Francisco Luís Gomes

Francisco Luís Gomes (Konkani: फ़्रान्सिस्को लूईस गोमॆस) (Portuguese: [fɾãˈsiʃku ˈlwiʃ gomeʃ]; Goa, Portuguese India, 31 May 1829 – Atlantic Ocean, 30 September 1869) was a Portuguese physician, writer, historian, economist, political scientist and MP in the Portuguese parliament. A classical liberal by political orientation, Gomes represented Portuguese India in the Cortes Gerais (parliament) from 1861 to 1869. His outstanding contributions towards the fields of classical liberal philosophy and economics led him to be widely hailed as "The Prince of Intellectuals" in Europe.[1]

Early life[edit]

Bust of Francisco Louis Gomes (F.L. Gomes) in Margao, Goa

Francisco Luís Gomes was born on 31 May 1829 in the Colmoroddo vaddo (deanery of a parish) of Navelim village in Salcette, the son of a Goan Catholic Chardo couple, Francisco Salvador Gomes and Deodata Furtado.[2][3] His father was a physician and civic leader.[4] Gomes spent his early years in Navelim and during this period, displayed a flair for languages. He was a polyglot; highly proficient in the use of Konkani, Portuguese and French, and additionally possessed a good understanding of English, Italian, Spanish, Latin and Marathi.[1] At the age of 21, he completed his medical course at the Escola Médico–Cirúrgica de Goa in Panjim.[4] He was soon appointed professor of the institution in view of his academic merits, and also granted a commission in the Portuguese Army.[2] Gomes eventually rose to become the institution's Chief Surgeon in 1860.[1]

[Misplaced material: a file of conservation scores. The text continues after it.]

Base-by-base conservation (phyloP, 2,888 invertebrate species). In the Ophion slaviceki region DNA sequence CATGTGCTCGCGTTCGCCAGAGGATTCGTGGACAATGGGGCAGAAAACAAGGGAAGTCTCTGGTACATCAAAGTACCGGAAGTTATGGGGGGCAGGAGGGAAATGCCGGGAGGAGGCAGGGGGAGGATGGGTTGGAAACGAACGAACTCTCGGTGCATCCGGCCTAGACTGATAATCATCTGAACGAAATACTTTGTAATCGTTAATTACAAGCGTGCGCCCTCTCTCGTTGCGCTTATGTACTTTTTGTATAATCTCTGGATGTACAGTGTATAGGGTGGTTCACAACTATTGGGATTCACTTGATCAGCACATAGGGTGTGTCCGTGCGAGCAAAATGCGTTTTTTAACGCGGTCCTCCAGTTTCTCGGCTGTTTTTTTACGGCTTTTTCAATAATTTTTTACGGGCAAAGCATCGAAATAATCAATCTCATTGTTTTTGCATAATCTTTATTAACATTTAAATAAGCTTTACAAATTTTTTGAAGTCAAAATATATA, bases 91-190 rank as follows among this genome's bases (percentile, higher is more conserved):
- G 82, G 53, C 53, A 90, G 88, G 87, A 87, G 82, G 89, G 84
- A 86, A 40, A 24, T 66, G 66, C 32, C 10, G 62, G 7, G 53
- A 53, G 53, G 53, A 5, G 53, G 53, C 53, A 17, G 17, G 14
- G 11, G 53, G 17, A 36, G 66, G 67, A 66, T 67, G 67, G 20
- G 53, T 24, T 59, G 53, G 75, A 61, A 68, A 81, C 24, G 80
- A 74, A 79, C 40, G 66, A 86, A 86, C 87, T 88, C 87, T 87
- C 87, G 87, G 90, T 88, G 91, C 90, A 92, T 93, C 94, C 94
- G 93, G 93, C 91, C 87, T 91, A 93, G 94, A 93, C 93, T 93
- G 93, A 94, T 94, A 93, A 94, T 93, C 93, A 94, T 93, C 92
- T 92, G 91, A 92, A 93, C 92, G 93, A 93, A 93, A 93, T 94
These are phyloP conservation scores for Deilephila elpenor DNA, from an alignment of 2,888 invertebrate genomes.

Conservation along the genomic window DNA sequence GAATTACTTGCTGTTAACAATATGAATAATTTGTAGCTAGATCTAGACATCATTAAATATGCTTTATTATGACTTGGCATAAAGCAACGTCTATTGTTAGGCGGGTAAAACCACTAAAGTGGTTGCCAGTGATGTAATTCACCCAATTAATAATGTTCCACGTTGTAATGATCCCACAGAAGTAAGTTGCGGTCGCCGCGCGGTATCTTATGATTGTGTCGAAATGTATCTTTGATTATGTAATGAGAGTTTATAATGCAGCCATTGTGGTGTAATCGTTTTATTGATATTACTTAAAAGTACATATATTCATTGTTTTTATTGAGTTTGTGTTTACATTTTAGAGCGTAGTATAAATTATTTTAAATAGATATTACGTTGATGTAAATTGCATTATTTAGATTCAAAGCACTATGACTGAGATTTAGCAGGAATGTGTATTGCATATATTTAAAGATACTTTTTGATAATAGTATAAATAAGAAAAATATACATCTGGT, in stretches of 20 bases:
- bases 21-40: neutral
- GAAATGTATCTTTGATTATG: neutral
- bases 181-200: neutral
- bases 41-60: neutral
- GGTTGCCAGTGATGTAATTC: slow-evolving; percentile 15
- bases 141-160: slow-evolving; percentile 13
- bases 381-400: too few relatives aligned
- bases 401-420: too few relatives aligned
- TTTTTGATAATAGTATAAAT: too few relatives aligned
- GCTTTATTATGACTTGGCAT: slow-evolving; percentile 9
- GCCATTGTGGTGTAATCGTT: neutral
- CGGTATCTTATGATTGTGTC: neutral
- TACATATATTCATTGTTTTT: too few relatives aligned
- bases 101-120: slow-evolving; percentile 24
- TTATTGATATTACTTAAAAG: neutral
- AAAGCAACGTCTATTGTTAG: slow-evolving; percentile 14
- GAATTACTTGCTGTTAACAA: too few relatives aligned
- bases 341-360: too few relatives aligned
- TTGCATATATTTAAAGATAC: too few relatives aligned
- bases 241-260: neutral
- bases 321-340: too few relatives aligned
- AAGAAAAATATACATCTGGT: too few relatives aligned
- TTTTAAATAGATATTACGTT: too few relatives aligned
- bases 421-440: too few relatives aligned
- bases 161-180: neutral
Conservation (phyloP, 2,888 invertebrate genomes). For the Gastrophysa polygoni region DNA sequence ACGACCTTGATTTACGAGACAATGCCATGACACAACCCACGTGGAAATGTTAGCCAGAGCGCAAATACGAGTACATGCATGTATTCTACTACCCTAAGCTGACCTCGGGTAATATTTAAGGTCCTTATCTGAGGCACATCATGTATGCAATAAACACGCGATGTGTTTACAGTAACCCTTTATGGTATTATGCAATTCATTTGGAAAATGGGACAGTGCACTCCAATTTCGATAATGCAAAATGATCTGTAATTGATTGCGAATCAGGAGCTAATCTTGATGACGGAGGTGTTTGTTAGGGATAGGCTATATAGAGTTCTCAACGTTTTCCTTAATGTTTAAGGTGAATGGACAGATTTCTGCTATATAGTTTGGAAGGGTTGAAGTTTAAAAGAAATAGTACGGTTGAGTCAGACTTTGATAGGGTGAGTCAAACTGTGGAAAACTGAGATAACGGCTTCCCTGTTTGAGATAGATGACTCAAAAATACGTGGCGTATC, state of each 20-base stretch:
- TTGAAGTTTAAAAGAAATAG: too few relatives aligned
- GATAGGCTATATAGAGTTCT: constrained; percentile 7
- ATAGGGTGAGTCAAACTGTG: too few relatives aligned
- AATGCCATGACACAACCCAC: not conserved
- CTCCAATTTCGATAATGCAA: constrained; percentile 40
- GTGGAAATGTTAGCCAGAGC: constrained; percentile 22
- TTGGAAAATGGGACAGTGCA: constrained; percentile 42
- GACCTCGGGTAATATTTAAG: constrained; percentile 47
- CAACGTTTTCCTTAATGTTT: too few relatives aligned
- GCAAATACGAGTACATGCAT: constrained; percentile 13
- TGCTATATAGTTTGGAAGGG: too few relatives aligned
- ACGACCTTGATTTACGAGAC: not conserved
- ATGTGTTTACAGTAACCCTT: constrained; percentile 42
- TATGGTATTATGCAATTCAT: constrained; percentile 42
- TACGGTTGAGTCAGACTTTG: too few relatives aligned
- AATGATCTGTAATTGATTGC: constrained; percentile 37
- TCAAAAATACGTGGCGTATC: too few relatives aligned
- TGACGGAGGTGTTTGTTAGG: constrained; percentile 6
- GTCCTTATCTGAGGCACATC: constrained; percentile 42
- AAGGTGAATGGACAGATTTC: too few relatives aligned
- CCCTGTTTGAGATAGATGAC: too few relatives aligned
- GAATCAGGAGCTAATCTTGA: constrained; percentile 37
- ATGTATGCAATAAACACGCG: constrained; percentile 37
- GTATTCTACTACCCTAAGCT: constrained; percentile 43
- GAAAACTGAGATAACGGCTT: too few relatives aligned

Member of Parliament (1861–1869)[edit]

Gomes saw it as his life's mission to advance the cause of freedom, truth and justice, and thus followed in his father's footsteps by taking part in civic affairs.[1][4] In 1860, he stood for election in the Portuguese parliament Cortes Gerais from the constituency of Margao.[4] He was elected to the parliament in 1861 and took a seat with Partido Regenador (Renewing Party), a liberal party.[5] His first speech in parliament made him renowned as a great orator and parliamentarian.[1] Gomes represented Portuguese India until his death in 1869.[5] He was thrice offered a seat in the Cabinet as a Minister, but declined as he found it to be incompatible with his independent views.[1]

Francisco Luís Gomes fought against slavery and defended the cause of the Padroado. He strove for the creation of a society based on the principles of liberty, equality and fraternity, and campaigned against socio-economic injustices committed on the colonised peoples across the Portuguese Empire.[6] He campaigned to ameliorate the conditions of his constituents and his efforts towards this end succeeded in placing colonial public servants on equal standing as public servants in Portugal.[6] Gomes laid down the principles of a Goan budget and expunged it of several illegal items of expenditure.[6]